As a junior in high school, I won every single cross-country race I competed in followed by an epic track season that got me sports scholarship offers to places like Brown University and the Naval Academy. Being a Montana girl, I accepted a scholarship to Montana State University and signed on as a Bobcat.
Little did I know, the path I was on as a competitive athlete was not sustainable. I was winning races based on the idea that I had to be thin to compete. During my freshman year of high school, I was a promising runner who gained the freshman fifteen, lost it, and got faster, fast enough to win. I also lost my period and my boobs. I believed this to be a good thing. I ran low on energy, didn’t eat enough protein to repair, and depleted nutrients in the bloodstream like iron, calcium, and B12. This was common among competitive runners and remains so today.
If you are a man or woman and a coach don’t be afraid to give words to this function of the female body necessary to produce life and health! Learn to talk out loud with your athletes and kids openly about the impact the menstrual cycle has training and racing and, the health implications associated with not having periods (known as Relative Energy Deficiency in Sports (RED–S) syndrome).
I trained with the guys and I perceived these two milestones of female development (periods and boobs) as slowing me down. After all, the guys I ran with didn’t have to deal with this inconvenience.
After the weight loss, I learned how to keep proper growth and development at bay so I could be a “runner.” Another little known fact was that I also wrapped my chest in ace bandage wrap to keep the boobs from slowing me down. At such a young age, it is impossible to see that what you are doing to your body to run is actually bad for the “long game.”
When I went to college, the idea of being thin to be fast was perpetuated by our male coach doing body fat measurements. I had nine percent body fat and was told: “this is a little high for a female athlete”. My poor eating behaviors centered around eating too few calories to train and compete and eventually I ran myself into the ground.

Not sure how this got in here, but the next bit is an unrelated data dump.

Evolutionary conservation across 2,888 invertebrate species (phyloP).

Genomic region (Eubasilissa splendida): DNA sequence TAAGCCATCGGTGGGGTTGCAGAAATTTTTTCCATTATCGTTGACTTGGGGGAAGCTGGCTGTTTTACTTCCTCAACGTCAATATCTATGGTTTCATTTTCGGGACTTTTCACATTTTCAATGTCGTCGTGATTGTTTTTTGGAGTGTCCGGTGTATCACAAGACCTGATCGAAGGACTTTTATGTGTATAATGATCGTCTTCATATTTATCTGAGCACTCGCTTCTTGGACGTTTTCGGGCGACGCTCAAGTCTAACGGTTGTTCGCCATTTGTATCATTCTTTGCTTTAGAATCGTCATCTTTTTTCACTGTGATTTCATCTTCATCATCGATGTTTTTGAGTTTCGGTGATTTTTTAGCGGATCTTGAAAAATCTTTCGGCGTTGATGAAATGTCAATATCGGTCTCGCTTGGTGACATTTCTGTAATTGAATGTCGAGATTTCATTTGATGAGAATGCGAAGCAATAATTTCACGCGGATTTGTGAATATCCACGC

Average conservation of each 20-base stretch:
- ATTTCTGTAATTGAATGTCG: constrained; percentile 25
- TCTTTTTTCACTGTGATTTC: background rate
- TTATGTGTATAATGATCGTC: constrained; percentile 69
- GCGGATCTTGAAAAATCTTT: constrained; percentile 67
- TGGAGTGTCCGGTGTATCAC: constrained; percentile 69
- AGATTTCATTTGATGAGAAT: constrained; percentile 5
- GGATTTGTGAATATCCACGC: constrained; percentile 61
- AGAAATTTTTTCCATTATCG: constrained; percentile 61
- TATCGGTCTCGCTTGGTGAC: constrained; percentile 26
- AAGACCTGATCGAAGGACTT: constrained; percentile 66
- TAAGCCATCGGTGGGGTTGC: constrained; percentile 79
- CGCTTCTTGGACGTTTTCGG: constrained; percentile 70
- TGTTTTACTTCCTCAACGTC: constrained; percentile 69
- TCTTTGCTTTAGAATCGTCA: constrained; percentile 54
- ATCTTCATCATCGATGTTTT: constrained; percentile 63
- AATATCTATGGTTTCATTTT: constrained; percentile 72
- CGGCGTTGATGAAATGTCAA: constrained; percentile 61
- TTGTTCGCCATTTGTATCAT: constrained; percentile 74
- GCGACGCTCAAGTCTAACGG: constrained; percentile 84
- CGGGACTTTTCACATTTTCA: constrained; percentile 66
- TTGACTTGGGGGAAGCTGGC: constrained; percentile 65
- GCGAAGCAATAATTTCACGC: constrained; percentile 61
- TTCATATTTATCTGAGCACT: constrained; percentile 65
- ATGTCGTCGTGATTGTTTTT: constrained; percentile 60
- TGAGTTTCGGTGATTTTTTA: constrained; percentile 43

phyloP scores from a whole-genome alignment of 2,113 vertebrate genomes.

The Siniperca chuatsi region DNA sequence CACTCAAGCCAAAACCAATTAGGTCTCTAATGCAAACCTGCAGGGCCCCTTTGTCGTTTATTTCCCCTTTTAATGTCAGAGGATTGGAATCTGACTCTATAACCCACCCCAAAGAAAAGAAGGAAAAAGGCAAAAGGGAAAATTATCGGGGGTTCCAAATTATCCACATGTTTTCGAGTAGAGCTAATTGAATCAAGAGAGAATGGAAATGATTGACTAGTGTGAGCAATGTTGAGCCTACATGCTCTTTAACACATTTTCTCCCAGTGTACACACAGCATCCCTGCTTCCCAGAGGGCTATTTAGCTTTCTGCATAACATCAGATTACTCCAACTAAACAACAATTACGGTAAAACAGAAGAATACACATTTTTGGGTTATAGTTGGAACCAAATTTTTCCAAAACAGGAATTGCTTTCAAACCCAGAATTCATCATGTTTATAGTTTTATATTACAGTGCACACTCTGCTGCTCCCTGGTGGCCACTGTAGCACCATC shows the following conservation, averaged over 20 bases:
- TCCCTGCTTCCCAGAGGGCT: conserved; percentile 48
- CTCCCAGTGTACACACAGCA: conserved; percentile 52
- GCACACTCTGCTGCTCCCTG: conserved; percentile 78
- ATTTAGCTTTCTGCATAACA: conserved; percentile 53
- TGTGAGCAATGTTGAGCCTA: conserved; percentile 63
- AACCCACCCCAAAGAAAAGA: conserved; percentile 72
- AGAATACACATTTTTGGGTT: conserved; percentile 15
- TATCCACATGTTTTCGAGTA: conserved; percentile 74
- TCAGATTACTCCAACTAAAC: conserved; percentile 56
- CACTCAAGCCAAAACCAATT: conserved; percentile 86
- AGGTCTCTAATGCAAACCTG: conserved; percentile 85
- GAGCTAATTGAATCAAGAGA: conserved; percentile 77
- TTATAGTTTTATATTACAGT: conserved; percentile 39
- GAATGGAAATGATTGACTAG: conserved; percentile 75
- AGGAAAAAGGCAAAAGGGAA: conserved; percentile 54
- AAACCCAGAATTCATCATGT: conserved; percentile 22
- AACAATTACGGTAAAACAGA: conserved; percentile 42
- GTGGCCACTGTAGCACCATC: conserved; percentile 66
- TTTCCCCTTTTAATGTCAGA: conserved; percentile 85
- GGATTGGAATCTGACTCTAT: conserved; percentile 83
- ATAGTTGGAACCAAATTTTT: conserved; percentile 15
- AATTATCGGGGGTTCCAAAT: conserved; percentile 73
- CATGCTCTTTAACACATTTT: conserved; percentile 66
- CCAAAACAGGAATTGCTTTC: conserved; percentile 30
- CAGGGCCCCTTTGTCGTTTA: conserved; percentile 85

This is the story of so many female runners who don’t realize they are playing the “short game” that will keep them from both good health and from running just for the love of it. My story is far from unique in the female running world. Yet, it is not talked about. Our college coach did send the entire team to a dietitian after one of our teammates ended up in eating disorder treatment for severe anorexia. The belief that thin equals fit is so pervasive, it wasn’t until adulthood that I was actually able to retrain myself to do what I coached so many athletes to do – eat in a way that makes you feel your best doing what you love. For me, that has always been running.
Today in my work with young athletes the goal is a mindset to feeding and nourishing their superpowers versus leaning up and deprivation.
Today’s share is of strong and talented women speaking up and out about theses issues common to so many female athletes. If you are a man with a daughter, sister, mother, girlfriend or wife, read and watch! There is more to the women in your life than meets the eye.
I Was the Fastest Girl in America, Until I Joined Nike
Mary Cain’s male coaches were convinced she had to get “thinner, and thinner, and thinner.” Then her body started breaking down.